A commercial charter boat service will make round trips to the island from the mainland once the construction--set to begin this summer--is complete.
Deer Island is a slender, sandy four-mile long uninhabited island in Mississippi Sound about a mile south of Casino Row and U.S. 90 in Biloxi, MS. The island is a great blue heron rookery and is used by brown pelicans and cormorants as a wintering habitat. It is home to osprey, loggerhead turtles and in the marsh flanking a tidal creek at the island's eastern end American alligators lurk.
The MSOS administers and supervises the state's Public Trust Tidelands which include Deer Island. The island was purchased over a decade ago when there were concerns it might be developed into a casino resort. There has been no development on the island, discovered in 1699, in more than 70 years.
The island is popular with small boaters seeking solitude, many making the short crossing to the deserted island's sandy beaches from Biloxi or Ocean Springs in canoes and kayaks. Some come to the island to view the island's rich bird life, others to primitive camp. At one point the island is just a third of a mile from busy mainland Biloxi.
Public officials tout the pier, restrooms, snack bar and shuttles as a way of providing access to the island for those who do not have boats.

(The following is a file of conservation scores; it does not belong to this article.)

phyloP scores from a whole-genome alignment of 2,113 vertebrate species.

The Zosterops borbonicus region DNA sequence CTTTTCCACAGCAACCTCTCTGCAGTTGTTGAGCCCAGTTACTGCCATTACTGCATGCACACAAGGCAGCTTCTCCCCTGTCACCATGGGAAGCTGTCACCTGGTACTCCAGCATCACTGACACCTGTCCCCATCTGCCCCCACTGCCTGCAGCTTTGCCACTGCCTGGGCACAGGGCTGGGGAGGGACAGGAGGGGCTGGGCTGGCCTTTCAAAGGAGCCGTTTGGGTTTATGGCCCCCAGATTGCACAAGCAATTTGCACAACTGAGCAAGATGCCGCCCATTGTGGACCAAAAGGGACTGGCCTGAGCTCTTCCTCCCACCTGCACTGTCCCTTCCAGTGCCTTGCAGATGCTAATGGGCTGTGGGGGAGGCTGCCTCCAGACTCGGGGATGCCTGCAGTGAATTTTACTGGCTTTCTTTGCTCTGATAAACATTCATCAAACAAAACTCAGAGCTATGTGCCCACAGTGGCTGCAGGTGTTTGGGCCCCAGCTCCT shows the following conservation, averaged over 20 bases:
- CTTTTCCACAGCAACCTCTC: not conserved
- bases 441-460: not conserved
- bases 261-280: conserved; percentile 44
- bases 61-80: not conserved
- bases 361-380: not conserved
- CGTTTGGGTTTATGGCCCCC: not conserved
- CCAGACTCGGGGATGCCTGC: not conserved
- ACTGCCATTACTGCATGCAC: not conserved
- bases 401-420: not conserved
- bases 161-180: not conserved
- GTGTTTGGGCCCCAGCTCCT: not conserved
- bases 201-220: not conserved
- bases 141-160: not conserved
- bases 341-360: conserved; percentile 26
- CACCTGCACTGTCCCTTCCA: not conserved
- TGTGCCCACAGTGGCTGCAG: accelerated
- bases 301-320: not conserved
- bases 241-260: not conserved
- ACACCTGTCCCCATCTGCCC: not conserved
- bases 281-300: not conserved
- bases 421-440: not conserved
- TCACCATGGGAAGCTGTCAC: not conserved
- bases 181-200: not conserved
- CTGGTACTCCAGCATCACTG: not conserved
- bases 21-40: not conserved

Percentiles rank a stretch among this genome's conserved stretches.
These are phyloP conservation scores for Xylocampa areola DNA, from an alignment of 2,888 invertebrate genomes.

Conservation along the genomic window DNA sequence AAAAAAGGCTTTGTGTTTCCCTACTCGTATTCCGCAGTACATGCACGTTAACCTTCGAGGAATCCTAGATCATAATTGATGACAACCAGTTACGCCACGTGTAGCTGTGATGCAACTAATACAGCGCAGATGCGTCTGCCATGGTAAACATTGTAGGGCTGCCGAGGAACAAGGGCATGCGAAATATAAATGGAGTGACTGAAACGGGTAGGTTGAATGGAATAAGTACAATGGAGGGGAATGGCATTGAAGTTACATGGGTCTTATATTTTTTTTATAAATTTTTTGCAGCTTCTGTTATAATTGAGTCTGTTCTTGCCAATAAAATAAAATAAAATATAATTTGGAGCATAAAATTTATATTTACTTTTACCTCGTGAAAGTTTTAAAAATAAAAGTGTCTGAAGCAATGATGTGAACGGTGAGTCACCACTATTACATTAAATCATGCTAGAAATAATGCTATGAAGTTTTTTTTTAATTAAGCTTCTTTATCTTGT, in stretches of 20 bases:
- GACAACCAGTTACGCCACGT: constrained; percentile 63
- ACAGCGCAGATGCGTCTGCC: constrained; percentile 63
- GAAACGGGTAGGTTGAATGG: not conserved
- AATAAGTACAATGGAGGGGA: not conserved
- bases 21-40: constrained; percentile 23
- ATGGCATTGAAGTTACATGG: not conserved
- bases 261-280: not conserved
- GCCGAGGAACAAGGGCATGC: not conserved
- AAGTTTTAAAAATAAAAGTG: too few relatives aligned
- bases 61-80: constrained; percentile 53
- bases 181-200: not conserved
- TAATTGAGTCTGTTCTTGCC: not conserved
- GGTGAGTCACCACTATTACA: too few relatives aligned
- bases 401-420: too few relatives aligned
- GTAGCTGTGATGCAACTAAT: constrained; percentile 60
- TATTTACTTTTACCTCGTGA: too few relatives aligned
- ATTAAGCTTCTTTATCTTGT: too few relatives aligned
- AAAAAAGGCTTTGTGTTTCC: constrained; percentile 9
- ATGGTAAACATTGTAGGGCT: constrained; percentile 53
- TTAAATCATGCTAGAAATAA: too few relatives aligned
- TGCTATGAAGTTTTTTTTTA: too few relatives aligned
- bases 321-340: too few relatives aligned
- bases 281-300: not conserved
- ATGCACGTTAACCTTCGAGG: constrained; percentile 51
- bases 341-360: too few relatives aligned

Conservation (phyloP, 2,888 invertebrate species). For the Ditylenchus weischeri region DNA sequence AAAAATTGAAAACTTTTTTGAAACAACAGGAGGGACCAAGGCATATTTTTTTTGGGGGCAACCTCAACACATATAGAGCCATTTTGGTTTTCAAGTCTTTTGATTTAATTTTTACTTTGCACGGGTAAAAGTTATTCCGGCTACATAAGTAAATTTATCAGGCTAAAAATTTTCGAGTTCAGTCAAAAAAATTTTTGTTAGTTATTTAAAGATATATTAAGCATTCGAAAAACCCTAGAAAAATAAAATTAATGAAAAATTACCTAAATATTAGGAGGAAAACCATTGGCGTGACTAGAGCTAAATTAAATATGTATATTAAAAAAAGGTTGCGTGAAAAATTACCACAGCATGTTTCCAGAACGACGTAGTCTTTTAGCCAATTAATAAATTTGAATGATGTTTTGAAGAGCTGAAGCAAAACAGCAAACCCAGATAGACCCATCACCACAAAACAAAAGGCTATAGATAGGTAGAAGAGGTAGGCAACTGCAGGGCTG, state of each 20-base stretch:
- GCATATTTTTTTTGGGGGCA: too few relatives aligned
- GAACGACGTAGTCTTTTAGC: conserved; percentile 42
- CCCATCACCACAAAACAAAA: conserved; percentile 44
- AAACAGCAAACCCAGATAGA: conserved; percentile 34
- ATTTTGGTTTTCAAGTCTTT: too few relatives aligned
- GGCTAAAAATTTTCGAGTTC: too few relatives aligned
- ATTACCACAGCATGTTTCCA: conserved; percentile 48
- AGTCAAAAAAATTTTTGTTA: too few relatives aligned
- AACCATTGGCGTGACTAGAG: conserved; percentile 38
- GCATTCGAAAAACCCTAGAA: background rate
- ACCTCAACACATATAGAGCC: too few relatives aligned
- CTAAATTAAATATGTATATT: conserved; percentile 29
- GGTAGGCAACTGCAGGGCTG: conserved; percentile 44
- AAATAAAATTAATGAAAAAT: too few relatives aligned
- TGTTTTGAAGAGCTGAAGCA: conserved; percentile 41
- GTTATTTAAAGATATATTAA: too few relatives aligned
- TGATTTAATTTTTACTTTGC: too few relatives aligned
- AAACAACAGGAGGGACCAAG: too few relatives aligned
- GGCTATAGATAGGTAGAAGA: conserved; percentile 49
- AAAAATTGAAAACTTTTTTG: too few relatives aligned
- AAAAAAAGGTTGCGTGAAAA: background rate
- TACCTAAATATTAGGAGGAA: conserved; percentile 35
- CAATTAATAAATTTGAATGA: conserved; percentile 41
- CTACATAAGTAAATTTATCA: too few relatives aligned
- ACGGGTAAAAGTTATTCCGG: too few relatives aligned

"All Mississippians should have access to our public lands, regardless if they have a boat," said Mississippi Secretary of State, Delbert Hoseman said in the press release announcing the project.
The $360,000 project was recently approved by the US Corp of Engineers. Funding will come from state Tideland Funds, allocated by the Coast delegation of the Mississippi Legislature.
A shuttle to the island could boost the Boloxi area as an eco-tourism destination, encouraging visitors to the Gulf Coast to stay another day, said Jamie Miller, executive director for the state's Department of Marine Resources.
Natural barriers will limit visitors without boats of their own to the broad sand beaches that line the western and southern parts of the island. Along much of the island's northshore erosion at the water's edge has exposed extensive mangrove-like root systems, making walking there difficult. To the east is a broad salt water marsh. A 30-foot storm surge from Hurricane Katrina in 2005, inundated the island with saltwater killing what was already a thin stand of pine trees. Between the salt marsh to the southeast and the broad beach wrapping around the island's western tip, much of the island's interior is covered with prickly saw palmetto and sticker bushes preventing crossing the island on foot. There are no developed trails on the island.
(A comment (see below) said students from Mississippi State recently established trails on the island and that a sign about the trails is on the island's north shore across from Harrah's Casino on the mainland.)
Since Hurricana Katrina the Department of Marine Resources has completed several projects to slow or stop erosion of the island.